on what they are going to say, which is of course im- portant, but the best con- structed speeches can be ruined by a monotone deliv- ery - I’m sure we’ve all started looking around the rooms, at our watches, at the leaflets in a conference man- ual during a lecture that we were looking forward to but just didn’t deliver. Let’s be honest, we in the the cleaning industry aren’t


Quartix named Powys business of the year


Vehicle tracking supplier Quartix Ltd has been named Powys business of the year. The busi- ness, which has grown its workforce from three to 60 in 12 years, received the overall acco- lade, sponsored by Powys County Council, at the 2013 Powys Business Awards ceremony attended by 250 guests in Newtown recently. Quartix Ltd, which also collected the ‘growth award’ sponsored by Finance Wales and was a


finalist for the ‘innovation award’, has become a respected telematics supplier. Innovative thinking to develop new products has helped the business gain 100 new customers a month, including major insurance companies and fleet operators. The awards, organised by MWMG, recognise and celebrate business excellence at all levels


in Powys. 34 businesses from across the county were shortlisted for the 13 awards on offer in this year’s competition. www.quartix.co.uk


4 l C&M l NOVEMBER 2013 l www.cleaninghub.net


always our own best friend when it comes to public rela- tions and self image. We do relationships and networking like no other - but when it comes to presenting our- selves outside of our comfort zone - such as presenting at a conference or event - we can fall at the first hurdle. We shouldn’t shy away from self promotion and working together to ensure that our work is respected and valued by the business community and the public. Being able to communicate effectively is becoming increasingly cru- cial. It’s not just important to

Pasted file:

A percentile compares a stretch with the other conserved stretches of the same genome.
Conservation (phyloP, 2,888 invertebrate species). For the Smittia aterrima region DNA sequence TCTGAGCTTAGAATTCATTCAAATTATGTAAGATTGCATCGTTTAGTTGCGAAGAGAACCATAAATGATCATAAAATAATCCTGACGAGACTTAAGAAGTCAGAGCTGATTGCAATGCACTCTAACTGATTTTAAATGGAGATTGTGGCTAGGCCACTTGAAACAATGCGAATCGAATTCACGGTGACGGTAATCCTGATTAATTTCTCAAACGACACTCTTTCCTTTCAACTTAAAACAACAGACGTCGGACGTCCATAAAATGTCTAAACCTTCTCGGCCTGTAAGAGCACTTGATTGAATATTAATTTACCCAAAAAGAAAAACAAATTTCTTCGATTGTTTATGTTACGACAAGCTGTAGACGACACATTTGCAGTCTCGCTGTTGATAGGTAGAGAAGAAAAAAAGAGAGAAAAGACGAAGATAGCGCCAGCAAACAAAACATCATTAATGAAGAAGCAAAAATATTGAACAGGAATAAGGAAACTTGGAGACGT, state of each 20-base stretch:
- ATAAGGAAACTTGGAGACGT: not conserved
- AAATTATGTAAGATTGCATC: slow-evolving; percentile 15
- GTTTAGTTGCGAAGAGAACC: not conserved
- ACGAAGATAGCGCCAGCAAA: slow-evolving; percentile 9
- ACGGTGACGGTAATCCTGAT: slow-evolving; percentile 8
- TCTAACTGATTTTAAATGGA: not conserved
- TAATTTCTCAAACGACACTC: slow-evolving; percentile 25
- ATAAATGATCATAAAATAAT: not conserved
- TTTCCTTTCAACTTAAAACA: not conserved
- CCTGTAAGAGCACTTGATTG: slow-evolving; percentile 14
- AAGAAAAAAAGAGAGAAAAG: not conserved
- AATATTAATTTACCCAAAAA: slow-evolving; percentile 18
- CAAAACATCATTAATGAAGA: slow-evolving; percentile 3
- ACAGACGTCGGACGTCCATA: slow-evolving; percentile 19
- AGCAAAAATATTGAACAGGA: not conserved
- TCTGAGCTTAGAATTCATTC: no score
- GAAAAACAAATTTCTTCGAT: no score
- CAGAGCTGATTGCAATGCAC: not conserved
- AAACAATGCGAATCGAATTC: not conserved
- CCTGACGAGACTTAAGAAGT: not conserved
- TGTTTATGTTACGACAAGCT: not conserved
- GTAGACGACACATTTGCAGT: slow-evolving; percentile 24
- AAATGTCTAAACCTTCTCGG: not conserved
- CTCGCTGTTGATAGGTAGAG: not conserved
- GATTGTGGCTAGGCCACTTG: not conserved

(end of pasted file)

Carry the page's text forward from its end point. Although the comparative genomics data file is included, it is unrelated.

have the right kind of vocal skills for events and confer- ences, it can give you the edge when it comes to win- ning business, creating part- nerships, and motivating staff. Neuro Linguistic Pro- gramming (NLP) theory sug- gests that developing certain characteristics in your voice can lead you to persuade more effectively, anchor a person to a specific set of words that you want them to


focus on and much more. It’s known as finding an ‘irre- sistible voice’. This means that the more


you really use your voice, the more likely you are to win the contract that you’re bidding for, get past the secretary to make first contact with a procurement manager, or convince your best perform- ing account manager not to go to the competition. All of it equals a better running and more cost effective busi- ness - and who doesn’t want that? Pricilla Morris, consultant


at Loud and Clear, will be running a vocal coaching workshop at the British Cleaning Council Conference 2013 titled ‘Does your voice have the X Factor?’. This is just one of the great reasons to take advantage of the early bird ticket offer and to find out how you can start really using your voice. See page 14 for further details of how to book. www.britishcleaning council.org/ cleaningconference


bringing together experts from the sector and beyond, to work in partnership with academics to develop and deliver innovative solutions that will support members and generate new business opportunities. The governance structure


of the merged organisation has been developed to en- sure fair representation across the sector and is able to facilitate additional bodies joining should that be re- quired. The proposed merger can therefore be seen as a stepping stone to a united sector that is recognised by stakeholders for the value it adds to the UK. Plans will be finalised in November fol- lowing approval of a special resolution by members.


Page 1  |  Page 2  |  Page 3  |  Page 4  |  Page 5  |  Page 6  |  Page 7  |  Page 8  |  Page 9  |  Page 10  |  Page 11  |  Page 12  |  Page 13  |  Page 14  |  Page 15  |  Page 16  |  Page 17  |  Page 18  |  Page 19  |  Page 20  |  Page 21  |  Page 22  |  Page 23  |  Page 24  |  Page 25  |  Page 26  |  Page 27  |  Page 28  |  Page 29  |  Page 30  |  Page 31  |  Page 32  |  Page 33  |  Page 34  |  Page 35  |  Page 36  |  Page 37  |  Page 38  |  Page 39  |  Page 40